By ANDREW NELSON, Staff Writer | Published May 9, 2013
ATLANTA—The second-floor art room is where Sarah Piper goes to get away.
The high school senior’s art portfolio gives her a break from the words and numbers that challenge her.
“It is something that has helped me so much. I never found myself good with words, especially with dyslexia. I just hated writing and reading anything. But art has given me the chance to be able to express myself the way I haven’t been able to with words,” she said.
The second oldest child of a health care consultant and religious education teacher, Steve and Elizabeth Piper, the 18-year-old is finishing her fourth and senior year at Marist School, Atlanta. The Piper family attends St. Jude Church, Sandy Springs. Piper is certified to teach religion at the parish and sings with the Life Teen band. She spends a lot of time there.
“It’s an automatic home. It’s like my comfort zone, and whenever I am having trouble that’s the place I know I can go back to and still be welcome, no matter what’s going on. It’s safe,” she said.
For fun, she listens to country music and artists like Blake Shelton and Carrie Underwood. When she reads, it’s often science fiction/fantasy, with “Game of Thrones” her latest book.
Just walking onto the Marist campus as a freshman was an accomplishment. She’s struggled with dyslexia since she was a youngster.
“A lot of people thought I wouldn’t even make it into high school. Just the fact that I got accepted to Marist and that I’ve made it through so far has been a huge thing for me,” she said.
The disability “sort of fades” into her day, she said. “I’ll be reading pretty normally and then I’ll have to slow way down to be able to get through a sentence.”
The “letters start to move” when she gets tired. “In my mind they get really jumbled and that happens a lot with numbers, letters.” What takes her classmate less than an hour to read, takes her five.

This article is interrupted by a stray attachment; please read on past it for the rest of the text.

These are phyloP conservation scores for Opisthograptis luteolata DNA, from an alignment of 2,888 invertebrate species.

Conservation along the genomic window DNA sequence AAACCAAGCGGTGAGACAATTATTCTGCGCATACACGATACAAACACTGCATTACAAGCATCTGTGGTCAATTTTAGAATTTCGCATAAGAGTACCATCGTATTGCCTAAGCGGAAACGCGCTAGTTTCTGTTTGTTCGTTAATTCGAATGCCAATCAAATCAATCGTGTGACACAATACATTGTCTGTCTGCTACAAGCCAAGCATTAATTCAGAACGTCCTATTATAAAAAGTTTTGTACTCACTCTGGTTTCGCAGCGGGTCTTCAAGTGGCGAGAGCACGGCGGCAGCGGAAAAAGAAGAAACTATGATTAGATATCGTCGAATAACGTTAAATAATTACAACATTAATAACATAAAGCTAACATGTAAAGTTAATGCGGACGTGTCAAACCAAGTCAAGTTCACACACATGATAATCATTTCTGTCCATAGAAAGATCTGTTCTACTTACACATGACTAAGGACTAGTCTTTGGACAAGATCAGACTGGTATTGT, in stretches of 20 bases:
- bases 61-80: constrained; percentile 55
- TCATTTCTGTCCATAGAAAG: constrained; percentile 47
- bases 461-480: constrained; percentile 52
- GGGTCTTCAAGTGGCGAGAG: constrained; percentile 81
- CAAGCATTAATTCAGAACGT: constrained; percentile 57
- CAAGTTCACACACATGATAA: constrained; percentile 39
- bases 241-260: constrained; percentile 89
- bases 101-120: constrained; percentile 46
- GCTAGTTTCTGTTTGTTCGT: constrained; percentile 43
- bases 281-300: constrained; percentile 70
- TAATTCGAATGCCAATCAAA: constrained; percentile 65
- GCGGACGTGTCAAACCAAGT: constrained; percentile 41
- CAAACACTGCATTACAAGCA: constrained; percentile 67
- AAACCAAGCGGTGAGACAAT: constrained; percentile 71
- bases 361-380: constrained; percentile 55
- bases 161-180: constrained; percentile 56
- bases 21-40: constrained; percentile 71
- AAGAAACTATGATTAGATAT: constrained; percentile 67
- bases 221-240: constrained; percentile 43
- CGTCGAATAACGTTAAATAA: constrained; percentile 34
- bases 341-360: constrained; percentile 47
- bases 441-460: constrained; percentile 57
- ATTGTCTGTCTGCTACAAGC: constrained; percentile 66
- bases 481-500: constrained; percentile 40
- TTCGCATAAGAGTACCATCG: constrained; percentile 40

“It never really goes away. I’ve just learned how to cope with it well,” she said.
She’ll use colored pens to make it easier to distinguish between topics in her class notes. She’ll take breaks.
And that’s where art comes in. She’s finishing her 24-piece portfolio to earn advanced placement credit. A dozen pieces use paint, color, pencils, or charcoal to illustrate fabric in various settings. Her goal is “focusing on the way fabric flows and how it can express emotion,” she said.
Art teacher Patrick DeAngelis said Piper crafts her art in a way not often seen among high school students.
“As an artist, she is so thoughtful and very personal about what she’s doing,” he said, adding her future in art is full of promise.
“It’ll be amazing to go and see what she does with it. It’s so much more raw and personal. It’s like an expression of her honest self,” he said.
As a student, she is quiet but has the “most approachable personality,” he said.
Next year she’ll be studying at Florida State University, in Tallahassee, taking a program where first-year students are immersed in the art and history of Florence, Italy.
As a senior, Piper suggests that younger students entering high school practice patience. There is a lot of anxiety over a grade, whether a student gets into a club, or on a team, so the worry can take an emotional toll, she said.
“So, it’s important to be patient through those times and not let it completely destroy you if it’s bad, or if it’s good, great,” she said.
And after college, Piper’s goal is to help others see the richness of art as a teacher.
She wants to “bring color,” she said.
“A lot of times, the strict rules and all the strict things in our life, just seem to make life fade into grays, and blacks and whites,” she said. “But being able to educate people and doing it in a fun way can just bring color to their life.”